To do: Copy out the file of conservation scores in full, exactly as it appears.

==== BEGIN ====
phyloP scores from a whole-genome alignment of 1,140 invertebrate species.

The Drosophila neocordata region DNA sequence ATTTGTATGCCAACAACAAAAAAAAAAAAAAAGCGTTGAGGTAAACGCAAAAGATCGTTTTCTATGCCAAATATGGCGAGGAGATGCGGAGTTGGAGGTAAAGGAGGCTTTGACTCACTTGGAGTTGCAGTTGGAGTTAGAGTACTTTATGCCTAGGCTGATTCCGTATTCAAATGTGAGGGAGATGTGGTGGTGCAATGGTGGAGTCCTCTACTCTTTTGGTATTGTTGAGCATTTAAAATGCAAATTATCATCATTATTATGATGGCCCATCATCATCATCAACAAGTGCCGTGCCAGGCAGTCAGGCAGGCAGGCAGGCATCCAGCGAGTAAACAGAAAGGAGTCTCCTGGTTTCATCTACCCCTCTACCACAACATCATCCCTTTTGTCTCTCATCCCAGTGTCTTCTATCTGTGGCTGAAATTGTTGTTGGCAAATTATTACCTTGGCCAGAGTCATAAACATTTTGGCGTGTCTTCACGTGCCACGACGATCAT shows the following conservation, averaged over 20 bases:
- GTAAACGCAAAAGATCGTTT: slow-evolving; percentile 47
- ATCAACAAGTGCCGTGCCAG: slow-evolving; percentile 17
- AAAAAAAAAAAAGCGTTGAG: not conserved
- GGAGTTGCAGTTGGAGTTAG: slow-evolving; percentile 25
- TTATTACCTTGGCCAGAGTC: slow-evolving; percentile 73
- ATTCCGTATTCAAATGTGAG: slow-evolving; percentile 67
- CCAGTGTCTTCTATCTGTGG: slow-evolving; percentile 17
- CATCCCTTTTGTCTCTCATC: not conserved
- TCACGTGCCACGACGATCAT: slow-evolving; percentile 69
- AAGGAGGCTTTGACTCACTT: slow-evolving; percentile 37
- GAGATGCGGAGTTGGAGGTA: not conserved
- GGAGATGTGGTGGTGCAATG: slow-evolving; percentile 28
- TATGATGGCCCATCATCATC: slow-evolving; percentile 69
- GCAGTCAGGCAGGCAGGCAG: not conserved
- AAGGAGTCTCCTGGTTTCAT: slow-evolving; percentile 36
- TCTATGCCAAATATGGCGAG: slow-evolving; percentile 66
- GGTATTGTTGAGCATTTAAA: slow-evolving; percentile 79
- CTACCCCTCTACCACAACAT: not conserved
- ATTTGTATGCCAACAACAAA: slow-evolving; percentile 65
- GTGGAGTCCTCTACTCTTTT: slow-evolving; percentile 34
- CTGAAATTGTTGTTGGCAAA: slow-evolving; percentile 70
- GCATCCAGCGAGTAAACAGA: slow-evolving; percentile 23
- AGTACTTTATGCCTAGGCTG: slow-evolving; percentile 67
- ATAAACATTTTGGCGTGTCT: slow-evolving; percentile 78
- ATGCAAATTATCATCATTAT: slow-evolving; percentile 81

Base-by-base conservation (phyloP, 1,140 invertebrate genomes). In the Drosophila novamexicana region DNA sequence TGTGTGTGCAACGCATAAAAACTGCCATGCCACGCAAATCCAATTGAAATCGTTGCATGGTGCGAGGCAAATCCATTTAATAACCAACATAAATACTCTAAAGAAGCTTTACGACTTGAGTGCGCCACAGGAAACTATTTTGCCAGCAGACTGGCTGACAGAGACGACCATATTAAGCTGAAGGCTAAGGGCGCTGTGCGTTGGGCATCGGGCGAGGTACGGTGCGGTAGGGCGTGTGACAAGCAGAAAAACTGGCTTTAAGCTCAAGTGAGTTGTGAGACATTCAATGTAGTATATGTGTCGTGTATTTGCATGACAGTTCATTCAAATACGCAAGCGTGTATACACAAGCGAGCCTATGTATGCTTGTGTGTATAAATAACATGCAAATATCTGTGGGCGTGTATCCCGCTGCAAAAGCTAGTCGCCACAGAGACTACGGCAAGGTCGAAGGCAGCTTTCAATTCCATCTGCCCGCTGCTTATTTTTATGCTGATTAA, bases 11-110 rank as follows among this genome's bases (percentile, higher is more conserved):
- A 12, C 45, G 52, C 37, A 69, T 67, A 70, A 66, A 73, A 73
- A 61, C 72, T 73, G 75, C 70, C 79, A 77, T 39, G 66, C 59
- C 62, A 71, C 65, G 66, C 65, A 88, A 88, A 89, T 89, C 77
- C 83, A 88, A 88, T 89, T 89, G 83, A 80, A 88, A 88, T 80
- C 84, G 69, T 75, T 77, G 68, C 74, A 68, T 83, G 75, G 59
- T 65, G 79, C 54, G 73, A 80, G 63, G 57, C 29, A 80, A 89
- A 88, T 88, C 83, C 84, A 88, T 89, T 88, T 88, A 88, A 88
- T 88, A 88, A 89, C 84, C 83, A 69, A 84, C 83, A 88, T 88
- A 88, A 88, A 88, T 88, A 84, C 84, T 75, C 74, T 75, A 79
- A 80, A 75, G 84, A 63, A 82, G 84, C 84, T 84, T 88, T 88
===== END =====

phyloP scores from a whole-genome alignment of 1,140 invertebrate species.

The Drosophila neocordata region DNA sequence ATTTGTATGCCAACAACAAAAAAAAAAAAAAAGCGTTGAGGTAAACGCAAAAGATCGTTTTCTATGCCAAATATGGCGAGGAGATGCGGAGTTGGAGGTAAAGGAGGCTTTGACTCACTTGGAGTTGCAGTTGGAGTTAGAGTACTTTATGCCTAGGCTGATTCCGTATTCAAATGTGAGGGAGATGTGGTGGTGCAATGGTGGAGTCCTCTACTCTTTTGGTATTGTTGAGCATTTAAAATGCAAATTATCATCATTATTATGATGGCCCATCATCATCATCAACAAGTGCCGTGCCAGGCAGTCAGGCAGGCAGGCAGGCATCCAGCGAGTAAACAGAAAGGAGTCTCCTGGTTTCATCTACCCCTCTACCACAACATCATCCCTTTTGTCTCTCATCCCAGTGTCTTCTATCTGTGGCTGAAATTGTTGTTGGCAAATTATTACCTTGGCCAGAGTCATAAACATTTTGGCGTGTCTTCACGTGCCACGACGATCAT shows the following conservation, averaged over 20 bases:
- GTAAACGCAAAAGATCGTTT: slow-evolving; percentile 47
- ATCAACAAGTGCCGTGCCAG: slow-evolving; percentile 17
- AAAAAAAAAAAAGCGTTGAG: not conserved
- GGAGTTGCAGTTGGAGTTAG: slow-evolving; percentile 25
- TTATTACCTTGGCCAGAGTC: slow-evolving; percentile 73
- ATTCCGTATTCAAATGTGAG: slow-evolving; percentile 67
- CCAGTGTCTTCTATCTGTGG: slow-evolving; percentile 17
- CATCCCTTTTGTCTCTCATC: not conserved
- TCACGTGCCACGACGATCAT: slow-evolving; percentile 69
- AAGGAGGCTTTGACTCACTT: slow-evolving; percentile 37
- GAGATGCGGAGTTGGAGGTA: not conserved
- GGAGATGTGGTGGTGCAATG: slow-evolving; percentile 28
- TATGATGGCCCATCATCATC: slow-evolving; percentile 69
- GCAGTCAGGCAGGCAGGCAG: not conserved
- AAGGAGTCTCCTGGTTTCAT: slow-evolving; percentile 36
- TCTATGCCAAATATGGCGAG: slow-evolving; percentile 66
- GGTATTGTTGAGCATTTAAA: slow-evolving; percentile 79
- CTACCCCTCTACCACAACAT: not conserved
- ATTTGTATGCCAACAACAAA: slow-evolving; percentile 65
- GTGGAGTCCTCTACTCTTTT: slow-evolving; percentile 34
- CTGAAATTGTTGTTGGCAAA: slow-evolving; percentile 70
- GCATCCAGCGAGTAAACAGA: slow-evolving; percentile 23
- AGTACTTTATGCCTAGGCTG: slow-evolving; percentile 67
- ATAAACATTTTGGCGTGTCT: slow-evolving; percentile 78
- ATGCAAATTATCATCATTAT: slow-evolving; percentile 81

Base-by-base conservation (phyloP, 1,140 invertebrate genomes). In the Drosophila novamexicana region DNA sequence TGTGTGTGCAACGCATAAAAACTGCCATGCCACGCAAATCCAATTGAAATCGTTGCATGGTGCGAGGCAAATCCATTTAATAACCAACATAAATACTCTAAAGAAGCTTTACGACTTGAGTGCGCCACAGGAAACTATTTTGCCAGCAGACTGGCTGACAGAGACGACCATATTAAGCTGAAGGCTAAGGGCGCTGTGCGTTGGGCATCGGGCGAGGTACGGTGCGGTAGGGCGTGTGACAAGCAGAAAAACTGGCTTTAAGCTCAAGTGAGTTGTGAGACATTCAATGTAGTATATGTGTCGTGTATTTGCATGACAGTTCATTCAAATACGCAAGCGTGTATACACAAGCGAGCCTATGTATGCTTGTGTGTATAAATAACATGCAAATATCTGTGGGCGTGTATCCCGCTGCAAAAGCTAGTCGCCACAGAGACTACGGCAAGGTCGAAGGCAGCTTTCAATTCCATCTGCCCGCTGCTTATTTTTATGCTGATTAA, bases 11-110 rank as follows among this genome's bases (percentile, higher is more conserved):
- A 12, C 45, G 52, C 37, A 69, T 67, A 70, A 66, A 73, A 73
- A 61, C 72, T 73, G 75, C 70, C 79, A 77, T 39, G 66, C 59
- C 62, A 71, C 65, G 66, C 65, A 88, A 88, A 89, T 89, C 77
- C 83, A 88, A 88, T 89, T 89, G 83, A 80, A 88, A 88, T 80
- C 84, G 69, T 75, T 77, G 68, C 74, A 68, T 83, G 75, G 59
- T 65, G 79, C 54, G 73, A 80, G 63, G 57, C 29, A 80, A 89
- A 88, T 88, C 83, C 84, A 88, T 89, T 88, T 88, A 88, A 88
- T 88, A 88, A 89, C 84, C 83, A 69, A 84, C 83, A 88, T 88
- A 88, A 88, A 88, T 88, A 84, C 84, T 75, C 74, T 75, A 79
- A 80, A 75, G 84, A 63, A 82, G 84, C 84, T 84, T 88, T 88